It’s always a good time to sample, celebrate and enjoy Indigenous stories on Australian screens. But during National Reconciliation Week there’s a special chance to self-educate and work towards privileging and amplifying First Nations’ voices.
National Reconciliation Week (NRW) takes place from 27th to 31st May 2021. These dates remain the same each year, and commemorate two significant milestones – the successful 1967 referendum, and the High Court Mabo decision respectively.
The theme for National Reconciliation Week 2021 is ‘More than a word. Reconciliation takes action‘ and so this year there is a real urge towards taking the reconciliation movement ‘towards braver and more impactful action’.
Think of these titles as doorways into the subject of reconciliation; as prompts or provocations; or merely as catching up with some of Australia’s unique and important screen content.
The Reconciliation Council has compiled a great list of practical Actions for Reconciliation in 2021. Watching movies and TV shows around the relevant stories and issues are just one of the suggested actions.
The hashtags to join in the conversation are #NRW2021 and #MoreThanAWord2021.
Below are just a few of the film and TV options available to mark this time. Think of them as doorways into the subject of reconciliation; as prompts or provocations; or merely as catching up with some of Australia’s unique and important screen content.
AT THE CINEMA
My Name is Gulpilil
Releasing in cinemas this week is the documentary about our most important Indigenous actor and performer. The film places David Gulpilil centre stage as he remembers his long and prolific career, while considering his connection to Country and the end of his life. Gulpilil has always been mesmerising on screen, and he continues to be so.
Directed by Molly Reynolds, who produces alongside Rolf de Heer, Gulpilil and Peter Djigirr, this is an important tribute. As our reviewer Kalu Oji says, ‘With a narrative both drenched in tragedy and bouncing with life, My Name is Gulpilil is a documentary portrait of a man who changed Australian screen representation forever.’
AT THE VIRTUAL CINEMA
FANFORCE TV’s Virtual Indigenous Film Festival
The third Edition of VIFF, the Virtual Indigenous Film Festival is being presented by Fanforce TV as a part of National Reconciliation Week from 27th to 31st May 2021.
There are five award-winning films, with each virtual screening followed by live Q&A panel discussions and audience participation via live chat. Each film explores a unique element of Indigenous culture, experience and story and aims to raise important discussions in relation to the 2021 Reconciliation Week theme of ‘More Than A Word’.
The films include:
- Revenge thriller High Ground, starring Simon Baker & Jacob Junior Nayinggul
- Documentary After the Apology, about the removal of Indigenous children from families
- Documentary The Skin of Others, a portrait of Aboriginal WWI soldier Douglas Grant
- Firestarter: The Story of Bangarra tracing the history of the famous Indigenous dance theatre
- Two short films: Moogai, an Indigenous horror film; and recent SXSW Winner Yulubidyi – Until the End, a drama/thriller about two Indigenous brothers dealing with an overbearing father.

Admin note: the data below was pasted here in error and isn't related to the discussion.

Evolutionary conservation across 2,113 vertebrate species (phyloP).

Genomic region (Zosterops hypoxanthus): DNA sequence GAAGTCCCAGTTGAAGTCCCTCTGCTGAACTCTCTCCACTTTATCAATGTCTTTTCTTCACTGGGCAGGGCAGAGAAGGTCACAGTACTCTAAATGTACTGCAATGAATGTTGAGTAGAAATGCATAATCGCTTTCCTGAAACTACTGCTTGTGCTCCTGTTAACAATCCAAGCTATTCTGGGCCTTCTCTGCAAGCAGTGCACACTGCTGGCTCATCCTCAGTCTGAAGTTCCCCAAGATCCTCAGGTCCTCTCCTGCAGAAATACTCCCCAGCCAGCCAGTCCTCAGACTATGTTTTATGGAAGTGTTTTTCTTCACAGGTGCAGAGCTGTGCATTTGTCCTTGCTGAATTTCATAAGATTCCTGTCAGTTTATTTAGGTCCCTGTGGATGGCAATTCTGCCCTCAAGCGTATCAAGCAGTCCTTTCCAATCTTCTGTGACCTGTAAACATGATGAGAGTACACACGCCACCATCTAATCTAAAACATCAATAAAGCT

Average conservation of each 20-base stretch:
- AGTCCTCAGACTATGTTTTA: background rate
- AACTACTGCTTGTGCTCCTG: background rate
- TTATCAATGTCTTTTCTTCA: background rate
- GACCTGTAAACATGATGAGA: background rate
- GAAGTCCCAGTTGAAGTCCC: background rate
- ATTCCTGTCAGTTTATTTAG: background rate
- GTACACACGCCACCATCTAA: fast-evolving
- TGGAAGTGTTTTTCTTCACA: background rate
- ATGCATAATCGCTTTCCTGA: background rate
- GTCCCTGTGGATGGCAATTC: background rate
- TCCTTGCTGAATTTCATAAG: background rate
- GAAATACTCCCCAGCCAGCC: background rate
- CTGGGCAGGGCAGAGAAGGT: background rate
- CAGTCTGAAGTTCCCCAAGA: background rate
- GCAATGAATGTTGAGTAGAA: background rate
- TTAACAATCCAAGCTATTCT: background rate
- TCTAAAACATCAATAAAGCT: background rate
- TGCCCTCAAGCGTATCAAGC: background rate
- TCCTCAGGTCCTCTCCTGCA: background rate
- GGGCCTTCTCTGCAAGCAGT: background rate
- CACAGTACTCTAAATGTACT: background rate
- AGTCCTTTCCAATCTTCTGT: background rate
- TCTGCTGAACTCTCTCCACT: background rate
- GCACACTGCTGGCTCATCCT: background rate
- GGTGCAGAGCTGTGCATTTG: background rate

A lineup of guest speakers, filmmakers and expert panelists are involved throughout the week including Shona Reid (CEO at Reconciliation SA), Jaki Adams (Director Social Justice and Regional Engagement, Office of the CEO at The Fred Hollows Foundation), Ivan O’Mahoney (Firestarter producer), and John Maynard (The Skin Of Others). Actor, Musician and Waka Waka man James Williams will also be returning as the discussion moderator for the Virtual Q&As.
Tickets for the individual virtual screening events are $7.99USD with an All Access Festival Pass available for $19.99USD which is a pretty good price, especially if you need to see those hard-to-see shorts.
ON TELEVISION AT NITV & SBS ON DEMAND
The National Indigenous television station has a special selection of programming for Reconciliation Week, with a special emphasis on documentary. The lineup includes:
- Always Blak Always Cracked, Thursday, 27 May at 8.30pm. This Australian premiere takes three Murri Comedians and asks one burning question: What is Murri Humour? ‘The documentary will draw on First Nations comedic talent to explore the diversity of humour expressed throughout the community, whether that be style or genre, and reflect on the humour with comedy practitioners about the origins of telling a First Nations funny yarn.’
- Ten Canoes, Thursday, 27 May at 8.50pm
- Rabbit Proof Fence, Friday, 28 May at 7.30pm
- Wik Vs Queensland, Sunday, 30 May at 8.30pm
- Island Paradise: Living In The Torres Strait, Sunday, 30 May at 10.00pm
- Vote Yes For Aborigines, Monday, 31 May at 9.00pm
- Coniston, Monday, 31 May at 10.10pm
- Fair Game, Tuesday, 1 June at 8.30pm
- Tudawali. Thursday, 3 June at 8.30pm
- Mabo: Life Of An Island Man, Thursday, 3 June at 10.15pm
- Milpirri – Winds Of Change, Friday, 4 June at 9.05pm
- Message From Mungo, Friday, 4 June at 10.05pm
THE ULURU STATEMENT FROM THE HEART
If you’re still after something else to watch or listen to, check out the Uluru Statement from the Heart, which has just been recognised with the Sydney Peace Prize 2021, four years after it was first delivered to the Australian people by Professor Megan Davis, member of the Referendum Council, who read it out on the floor of the First Nations Convention in 2017. It’s simple, beautiful and very powerful.
Or you could check out this school kids’ tool uploaded by Blackfella Films.